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Trump blames Democrats for looming government shutdown

Prospects for a funding deal have been complicated by ongoing negotiations between the White House and Democratic lawmakers over an agreement on DACA.

President Donald Trump pre-emptively blamed Democrats for the prospect of a government shutdown, pointing to party leaders’ demands regarding an immigration deal just four days before funding is set to run out.

"The Democrats want to shut down the Government over Amnesty for all and Border Security," Trump tweeted Tuesday. "The biggest loser will be our rapidly rebuilding Military, at a time we need it more than ever. We need a merit based system of immigration, and we need it now! No more dangerous Lottery."

Related: What Is the Diversity Visa Program Trump Wants to Eliminate?

In an earlier tweet, Trump wrote, "We must have Security at our VERY DANGEROUS SOUTHERN BORDER, and we must have a great WALL to help protect us, and to help stop the massive inflow of drugs pouring into our country!"

The tweets come as Congress faces a deadline to fund the government by Saturday, when funding for the federal government is slated to expire.

Image: President Donald Trump boards Air Force One
President Donald Trump boards Air Force One on Jan. 12.Kevin Lamarque / Reuters

Prospects for a funding deal have been complicated by ongoing negotiations between the White House and Democratic lawmakers over an agreement on DACA, which stands for Deferred Action for Childhood Arrivals.

Democrats, as well as former Homeland Security secretaries, believe that Congress must pass a deal on DACA by this month to begin processing applications before the Trump administration’s self-imposed March 5 end date for the program.

Talks over such an agreement were derailed last week after Trump's alleged controversial remarks over Haiti and African nations.

Government shutdowns

Meanwhile, White House Press Secretary Sarah Huckabee Sanders said Tuesday morning that Trump wasn't concerned that those comments could result in a shutdown and that he wanted to keep budget talks separate from DACA negotiations.

"No, I think he's worried that Democrats' unwillingness to put country ahead of their party is what's stalling things from moving forward, whether it's the budget or a deal for DACA," she told reporters on the White House lawn.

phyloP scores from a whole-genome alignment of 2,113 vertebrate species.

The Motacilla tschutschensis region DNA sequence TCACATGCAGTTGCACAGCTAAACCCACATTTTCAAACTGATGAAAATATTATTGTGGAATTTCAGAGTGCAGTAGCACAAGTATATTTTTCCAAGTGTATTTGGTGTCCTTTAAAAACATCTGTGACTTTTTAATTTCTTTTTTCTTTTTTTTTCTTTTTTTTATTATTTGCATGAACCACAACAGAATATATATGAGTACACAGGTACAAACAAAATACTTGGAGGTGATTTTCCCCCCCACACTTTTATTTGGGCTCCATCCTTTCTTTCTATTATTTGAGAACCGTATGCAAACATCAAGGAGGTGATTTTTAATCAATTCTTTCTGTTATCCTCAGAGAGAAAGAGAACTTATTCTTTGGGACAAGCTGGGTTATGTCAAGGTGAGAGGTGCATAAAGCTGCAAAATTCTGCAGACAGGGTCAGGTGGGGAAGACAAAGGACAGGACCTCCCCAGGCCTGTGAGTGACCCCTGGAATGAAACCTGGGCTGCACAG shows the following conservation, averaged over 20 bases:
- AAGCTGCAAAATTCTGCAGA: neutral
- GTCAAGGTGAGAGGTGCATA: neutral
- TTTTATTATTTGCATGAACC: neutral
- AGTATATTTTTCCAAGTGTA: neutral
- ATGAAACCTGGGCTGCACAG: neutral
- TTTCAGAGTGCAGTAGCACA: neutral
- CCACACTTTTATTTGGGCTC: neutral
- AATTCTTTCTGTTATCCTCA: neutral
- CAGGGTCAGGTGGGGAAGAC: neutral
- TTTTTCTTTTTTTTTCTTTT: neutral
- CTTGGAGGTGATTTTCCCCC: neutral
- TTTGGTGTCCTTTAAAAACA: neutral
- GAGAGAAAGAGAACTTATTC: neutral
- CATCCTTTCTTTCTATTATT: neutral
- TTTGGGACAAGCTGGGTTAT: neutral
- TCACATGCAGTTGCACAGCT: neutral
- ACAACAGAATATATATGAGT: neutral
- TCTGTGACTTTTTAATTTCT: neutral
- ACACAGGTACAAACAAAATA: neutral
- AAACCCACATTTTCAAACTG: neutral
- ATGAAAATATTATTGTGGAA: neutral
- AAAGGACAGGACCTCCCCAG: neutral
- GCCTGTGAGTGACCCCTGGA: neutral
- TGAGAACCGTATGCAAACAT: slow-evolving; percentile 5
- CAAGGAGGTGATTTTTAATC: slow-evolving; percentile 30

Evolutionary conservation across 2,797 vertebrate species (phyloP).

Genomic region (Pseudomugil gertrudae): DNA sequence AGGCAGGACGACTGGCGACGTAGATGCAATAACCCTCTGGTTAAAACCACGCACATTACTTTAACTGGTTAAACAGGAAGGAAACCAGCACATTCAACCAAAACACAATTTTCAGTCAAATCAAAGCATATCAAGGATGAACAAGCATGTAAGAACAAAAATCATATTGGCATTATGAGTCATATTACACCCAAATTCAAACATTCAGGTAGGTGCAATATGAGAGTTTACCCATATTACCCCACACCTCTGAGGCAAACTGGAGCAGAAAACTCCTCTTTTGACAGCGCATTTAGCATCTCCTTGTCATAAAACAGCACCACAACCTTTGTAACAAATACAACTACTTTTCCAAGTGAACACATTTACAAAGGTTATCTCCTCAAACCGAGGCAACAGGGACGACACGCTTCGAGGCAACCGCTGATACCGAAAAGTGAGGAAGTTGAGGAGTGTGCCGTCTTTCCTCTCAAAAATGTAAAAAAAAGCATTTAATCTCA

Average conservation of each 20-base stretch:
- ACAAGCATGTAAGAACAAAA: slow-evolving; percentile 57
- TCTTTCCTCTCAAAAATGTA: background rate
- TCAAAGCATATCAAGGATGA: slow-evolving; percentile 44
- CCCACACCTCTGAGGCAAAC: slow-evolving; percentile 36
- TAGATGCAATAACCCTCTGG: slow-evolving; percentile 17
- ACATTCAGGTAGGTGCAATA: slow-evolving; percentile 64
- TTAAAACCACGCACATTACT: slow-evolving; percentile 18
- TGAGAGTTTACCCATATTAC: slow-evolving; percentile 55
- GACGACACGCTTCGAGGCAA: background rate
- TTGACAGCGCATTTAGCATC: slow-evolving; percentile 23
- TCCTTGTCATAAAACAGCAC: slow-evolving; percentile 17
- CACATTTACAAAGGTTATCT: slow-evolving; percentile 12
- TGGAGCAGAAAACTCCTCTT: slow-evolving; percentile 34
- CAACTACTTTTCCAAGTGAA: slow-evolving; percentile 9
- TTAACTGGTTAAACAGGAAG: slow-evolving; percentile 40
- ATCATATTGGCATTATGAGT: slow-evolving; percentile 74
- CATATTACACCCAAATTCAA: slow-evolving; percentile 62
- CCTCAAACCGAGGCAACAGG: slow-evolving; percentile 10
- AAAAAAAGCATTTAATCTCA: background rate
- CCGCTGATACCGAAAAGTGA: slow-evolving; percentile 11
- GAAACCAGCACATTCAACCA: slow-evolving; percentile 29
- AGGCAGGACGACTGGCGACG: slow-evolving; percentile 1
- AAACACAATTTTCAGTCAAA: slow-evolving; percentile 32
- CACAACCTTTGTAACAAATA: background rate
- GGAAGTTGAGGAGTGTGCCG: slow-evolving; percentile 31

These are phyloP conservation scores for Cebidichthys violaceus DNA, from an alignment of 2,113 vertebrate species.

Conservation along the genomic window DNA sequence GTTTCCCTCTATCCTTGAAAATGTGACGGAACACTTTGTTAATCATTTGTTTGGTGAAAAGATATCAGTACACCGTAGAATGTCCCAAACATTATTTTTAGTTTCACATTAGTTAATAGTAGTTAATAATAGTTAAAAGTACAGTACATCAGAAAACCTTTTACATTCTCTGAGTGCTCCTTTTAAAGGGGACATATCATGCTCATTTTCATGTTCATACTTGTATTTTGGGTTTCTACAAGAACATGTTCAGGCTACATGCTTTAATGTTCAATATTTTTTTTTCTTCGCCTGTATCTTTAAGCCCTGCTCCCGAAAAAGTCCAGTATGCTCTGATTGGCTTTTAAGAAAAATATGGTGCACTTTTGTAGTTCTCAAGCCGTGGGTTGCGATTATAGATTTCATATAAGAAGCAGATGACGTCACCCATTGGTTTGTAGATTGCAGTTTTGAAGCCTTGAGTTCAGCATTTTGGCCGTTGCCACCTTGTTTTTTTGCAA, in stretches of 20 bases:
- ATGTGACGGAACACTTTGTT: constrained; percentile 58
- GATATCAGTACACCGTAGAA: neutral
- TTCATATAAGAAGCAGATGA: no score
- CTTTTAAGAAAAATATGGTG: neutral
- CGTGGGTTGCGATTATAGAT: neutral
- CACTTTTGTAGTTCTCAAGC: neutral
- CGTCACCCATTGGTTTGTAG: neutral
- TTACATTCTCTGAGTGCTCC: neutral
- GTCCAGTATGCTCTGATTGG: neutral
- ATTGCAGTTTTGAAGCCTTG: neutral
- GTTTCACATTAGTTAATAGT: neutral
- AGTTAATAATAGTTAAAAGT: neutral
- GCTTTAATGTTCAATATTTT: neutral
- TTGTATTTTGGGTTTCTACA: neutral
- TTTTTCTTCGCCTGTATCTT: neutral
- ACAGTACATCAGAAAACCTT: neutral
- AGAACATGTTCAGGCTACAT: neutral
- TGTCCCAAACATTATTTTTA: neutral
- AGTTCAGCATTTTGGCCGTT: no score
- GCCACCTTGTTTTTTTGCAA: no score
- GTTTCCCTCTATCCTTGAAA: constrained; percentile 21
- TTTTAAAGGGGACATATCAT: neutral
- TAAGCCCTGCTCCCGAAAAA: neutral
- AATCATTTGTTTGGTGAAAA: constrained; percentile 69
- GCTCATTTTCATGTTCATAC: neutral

She also blamed Democrats for using Trump's remarks "as an excuse not to help the president get something accomplished, which I think is a sad day for our country."

In an interview with Fox News, she added that “we have to keep these two items separate,” referring to a funding measure and DACA.

“The budget needs to be a separate item, we want a clean budget bill, we’re still hopeful that can happen,” she said. “We’re still hopeful that we can get a budget deal done, a clean budget by the end of this week, and certainly hope that we can make a deal on DACA and our immigration system.”

However, Democratic lawmakers pounced on Trump's claims, saying a bipartisan immigration bill was presented to the president last week and if a shutdown happens the blame lies with the president and his party.

"I can tell you the president challenged us in his Cabinet meeting to come up with a bipartisan agreement to solve the problem and to hit four major elements in it," said Sen. Dick Durbin, D-Ill.

"Remember at one point when he said, 'Whatever you send me I’ll sign, I’ll take the political heat on this.' Well, we showed up Thursday with a bipartisan bill and presented it to him and it was a much different story."

Democratic Sens. Patrick Leahy of Vermont and Chris Coons of Delaware also blasted the president.

Coons said, given the president's "strikingly unhelpful" remarks in the immigration debate, a shutdown seems likely.

"I think, as we get closer and closer to this deadline, and as the rhetoric is amped up on both sides... I think it’s more likely than not. But no one should want a shutdown," Coons said.

Leahy said a shut down would "humiliate" the country, Trump and the GOP, which controls Congress.

"The only one that can allow a government shutdown is Donald Trump. And I don’t know why he would humiliate the United States, humiliate himself and humiliate his party by having a government shutdown," Leahy said.

"Republicans control the House, they control the Senate, and they control the presidency," Leahy said. "The government stays open if they want it to stay open. It shuts down if they want it to shut down."